While GDT, NOK and Gillette earnings news may not make you want to rush out and buy stock, I reported on them for a reason. There are bright spots in the market if you look for them. Actually, much brighter than G, GDT and NOK. In doing my research today I looked at over 1000 charts. A process that takes about five hours but it gives me a very good feel for what is actually going on in the market. I took the time on Friday to see if there was any evidence of a pending October crash. There were several hundred stocks with down trends as you would expect. There were however many more with bullish trends. Breakouts, rising bases, wedges and new relative highs. For example, INFY, OSIP, GILD, SEPR, SYMC, CDWC, NVDA, CBRL, PHCC, CTIC, SRNA, ACS, AZO and LH. These are just random sample that I could remember but I mention them for a reason. They encompass chips, software, drugs, biotech, food, computer sales and computer services. A very mixed sample. There are stocks making money if investors will only do their homework.
This was encouraging for me as I tried to get a feel for our immediate future. With eight days to go in October many traders are chomping at the bit to buy something, if only we could get another dip. If you copied the big institutional traders back in September when the market took the dive, you held off backing up the truck because you expected another October crash. With that crash still in hiding and possibly not going to appear you are now sweating the next week. Do I buy something or do I wait for a dip that may never come?
I know a lot of you are thinking that if we can just get to November we will be safe and the long-term rally will begin. Maybe and maybe not! For the last five years the Dow point gain from November 1st to December 31st might surprise you. In 1996 it was +427 points, 1997 +234, 1998 +475, 1999 +849 and in 2000 we lost -113 points. What also might surprise you is that except for 1999 there were significant drops between those dates. It was not a constant rally. While +400 points may seem positive we have gained +952 from the September lows in the last four weeks.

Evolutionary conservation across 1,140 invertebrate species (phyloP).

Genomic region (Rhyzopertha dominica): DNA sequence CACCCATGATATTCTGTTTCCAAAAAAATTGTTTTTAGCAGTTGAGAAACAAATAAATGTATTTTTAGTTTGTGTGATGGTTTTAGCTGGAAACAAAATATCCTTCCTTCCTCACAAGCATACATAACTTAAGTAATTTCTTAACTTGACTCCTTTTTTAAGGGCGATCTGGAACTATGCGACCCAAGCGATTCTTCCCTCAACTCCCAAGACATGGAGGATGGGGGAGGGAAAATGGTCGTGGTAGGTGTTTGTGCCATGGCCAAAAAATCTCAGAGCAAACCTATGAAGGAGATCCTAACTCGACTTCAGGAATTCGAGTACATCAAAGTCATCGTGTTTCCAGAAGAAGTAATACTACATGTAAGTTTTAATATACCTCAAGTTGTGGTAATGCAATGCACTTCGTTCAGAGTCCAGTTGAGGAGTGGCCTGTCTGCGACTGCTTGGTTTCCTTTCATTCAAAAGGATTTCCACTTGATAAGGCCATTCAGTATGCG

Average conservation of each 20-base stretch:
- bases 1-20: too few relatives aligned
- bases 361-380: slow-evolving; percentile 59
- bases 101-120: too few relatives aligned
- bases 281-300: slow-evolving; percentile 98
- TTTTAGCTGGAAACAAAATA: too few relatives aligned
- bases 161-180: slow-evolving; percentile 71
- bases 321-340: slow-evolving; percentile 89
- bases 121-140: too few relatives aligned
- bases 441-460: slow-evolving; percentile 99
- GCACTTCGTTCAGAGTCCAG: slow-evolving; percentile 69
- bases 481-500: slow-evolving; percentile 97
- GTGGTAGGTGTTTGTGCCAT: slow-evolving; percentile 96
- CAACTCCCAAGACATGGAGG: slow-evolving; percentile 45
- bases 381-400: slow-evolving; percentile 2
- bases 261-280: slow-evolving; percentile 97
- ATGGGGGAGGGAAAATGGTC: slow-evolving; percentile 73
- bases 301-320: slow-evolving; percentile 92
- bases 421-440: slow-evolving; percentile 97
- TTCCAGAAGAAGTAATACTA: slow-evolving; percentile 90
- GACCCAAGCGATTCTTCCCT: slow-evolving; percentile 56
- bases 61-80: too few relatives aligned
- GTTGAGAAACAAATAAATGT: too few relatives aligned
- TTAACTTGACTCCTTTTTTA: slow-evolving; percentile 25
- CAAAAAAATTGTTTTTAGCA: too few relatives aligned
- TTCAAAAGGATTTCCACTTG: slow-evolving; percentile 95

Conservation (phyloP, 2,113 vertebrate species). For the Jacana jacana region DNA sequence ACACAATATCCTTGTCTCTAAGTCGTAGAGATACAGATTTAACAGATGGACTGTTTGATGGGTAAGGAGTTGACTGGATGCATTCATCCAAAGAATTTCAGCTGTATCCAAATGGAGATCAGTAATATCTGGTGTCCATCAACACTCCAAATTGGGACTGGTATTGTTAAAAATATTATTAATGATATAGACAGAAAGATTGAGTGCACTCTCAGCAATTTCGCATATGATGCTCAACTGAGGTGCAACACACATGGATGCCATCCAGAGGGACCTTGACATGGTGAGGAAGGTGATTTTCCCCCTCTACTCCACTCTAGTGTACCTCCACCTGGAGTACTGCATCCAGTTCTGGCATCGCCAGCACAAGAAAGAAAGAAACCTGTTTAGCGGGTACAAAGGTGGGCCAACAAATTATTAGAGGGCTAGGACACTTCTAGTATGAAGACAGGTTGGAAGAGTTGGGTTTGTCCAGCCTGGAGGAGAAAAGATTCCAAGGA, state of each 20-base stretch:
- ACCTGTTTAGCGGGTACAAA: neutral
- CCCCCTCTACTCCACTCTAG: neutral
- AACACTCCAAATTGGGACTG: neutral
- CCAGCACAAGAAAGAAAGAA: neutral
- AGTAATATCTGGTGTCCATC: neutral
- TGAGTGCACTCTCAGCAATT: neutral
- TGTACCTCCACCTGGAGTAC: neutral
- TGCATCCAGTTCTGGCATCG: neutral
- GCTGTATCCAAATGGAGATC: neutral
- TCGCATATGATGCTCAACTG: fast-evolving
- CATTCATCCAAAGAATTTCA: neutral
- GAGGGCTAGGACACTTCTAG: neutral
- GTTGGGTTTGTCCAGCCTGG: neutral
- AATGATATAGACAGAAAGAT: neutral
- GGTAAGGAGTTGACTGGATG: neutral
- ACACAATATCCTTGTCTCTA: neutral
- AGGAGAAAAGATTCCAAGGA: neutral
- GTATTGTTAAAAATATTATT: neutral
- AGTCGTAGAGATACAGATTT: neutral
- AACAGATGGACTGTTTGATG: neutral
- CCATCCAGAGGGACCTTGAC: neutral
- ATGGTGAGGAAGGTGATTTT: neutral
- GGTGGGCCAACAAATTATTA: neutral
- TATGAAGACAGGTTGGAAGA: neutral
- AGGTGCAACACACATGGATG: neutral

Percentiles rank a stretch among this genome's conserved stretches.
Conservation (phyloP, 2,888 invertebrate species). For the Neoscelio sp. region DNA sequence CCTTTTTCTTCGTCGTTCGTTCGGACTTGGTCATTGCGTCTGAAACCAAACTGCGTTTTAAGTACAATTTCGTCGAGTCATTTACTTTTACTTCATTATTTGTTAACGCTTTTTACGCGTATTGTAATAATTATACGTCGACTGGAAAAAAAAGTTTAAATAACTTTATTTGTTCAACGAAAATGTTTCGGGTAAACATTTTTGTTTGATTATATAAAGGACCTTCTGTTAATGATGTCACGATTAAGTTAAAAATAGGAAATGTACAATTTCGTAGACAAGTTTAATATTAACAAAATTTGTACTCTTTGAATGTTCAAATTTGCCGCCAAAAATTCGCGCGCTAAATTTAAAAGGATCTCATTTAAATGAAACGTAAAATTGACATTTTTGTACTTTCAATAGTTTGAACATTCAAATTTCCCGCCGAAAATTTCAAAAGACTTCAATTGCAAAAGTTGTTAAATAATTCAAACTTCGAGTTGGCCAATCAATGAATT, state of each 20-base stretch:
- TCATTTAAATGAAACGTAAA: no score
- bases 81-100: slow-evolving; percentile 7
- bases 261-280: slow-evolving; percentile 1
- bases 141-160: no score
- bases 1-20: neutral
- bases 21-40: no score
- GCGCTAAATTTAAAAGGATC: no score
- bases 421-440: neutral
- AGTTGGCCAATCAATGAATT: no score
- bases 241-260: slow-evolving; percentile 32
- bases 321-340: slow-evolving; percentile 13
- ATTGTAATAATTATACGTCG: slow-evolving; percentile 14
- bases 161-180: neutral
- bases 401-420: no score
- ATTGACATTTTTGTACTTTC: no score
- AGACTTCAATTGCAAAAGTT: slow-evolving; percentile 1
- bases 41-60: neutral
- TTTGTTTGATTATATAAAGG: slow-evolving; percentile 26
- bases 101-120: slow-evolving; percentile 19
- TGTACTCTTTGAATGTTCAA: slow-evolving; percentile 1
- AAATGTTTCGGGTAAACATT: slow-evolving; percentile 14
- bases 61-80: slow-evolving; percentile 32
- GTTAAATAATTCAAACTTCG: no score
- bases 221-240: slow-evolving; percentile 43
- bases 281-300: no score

Why am I boring you with these statistics? Simply because I want everyone to realize that there is no sure thing. Just like the October crash may not occur the year end rally could also be a figment of our imagination. With the current economic and political climate it is very possible that this may not be a record breaking year end. Should you buy a gas mask and run hide in a cave. Not unless your name is Osama.
I think the biggest risk we have today is not being in the markets when the eventual rally comes. Almost everyone realizes that the market will eventually rally, the economy will flourish and Greenspan will raise rates again. Growth will be busting out all over and even Corning will have to increase output of fiber optic cable. (Well, maybe not that part about Corning) Dow 15,000 you bet. Just don't go trying to pick a date yet.
As investors we need to be prepared for either direction. There is a good chance we could see a dip before the end of October. There is a better chance that prices will be higher on Nov-1st than they are today. The best scenario the bulls could hope for would be a drop on Monday back to 8500 and a bounce by Tuesday close back to today's levels. Sorry, guys, I doubt they will get their wish. They are praying for that elusive double bottom and second washout that makes good rally starting points. They just can't stand a V bottom rally. It makes them constantly look over their shoulder for the next dip.
For us as option investors we need to be in the market but be careful about how we do it. There are many ways to be in the market today without risking your retirement. Spending all you have on long calls on Monday morning is not it. I will highlight several ways to invest safely in today's editors plays. For those of us that want to be in the market for a rebound but not for a dip that means we need to be patient about our entry points. We need to buy options when the stock dips or the market cycles. We need to take smaller positions and then add to them if the market turns bullish.
The market will rise again but it may be two weeks, six weeks or even twelve weeks or more. But if you look hard enough there are stocks on the move now. Those with a plan can make money in any market if they are patient enough on the entry points and aggressive enough on the exits. My pledge to you is that every Sunday for the rest of the year I will find twenty stocks in addition to the regular plays that we can make money on the following week. I will post them in the editors plays. I can't do it today because my QCharts quote sheets were lost in the crash but you can use the 15 stocks I listed above as a start. We are the survivors and we have a plan. Are your ready?
Definitely, enter passively, exit aggressively!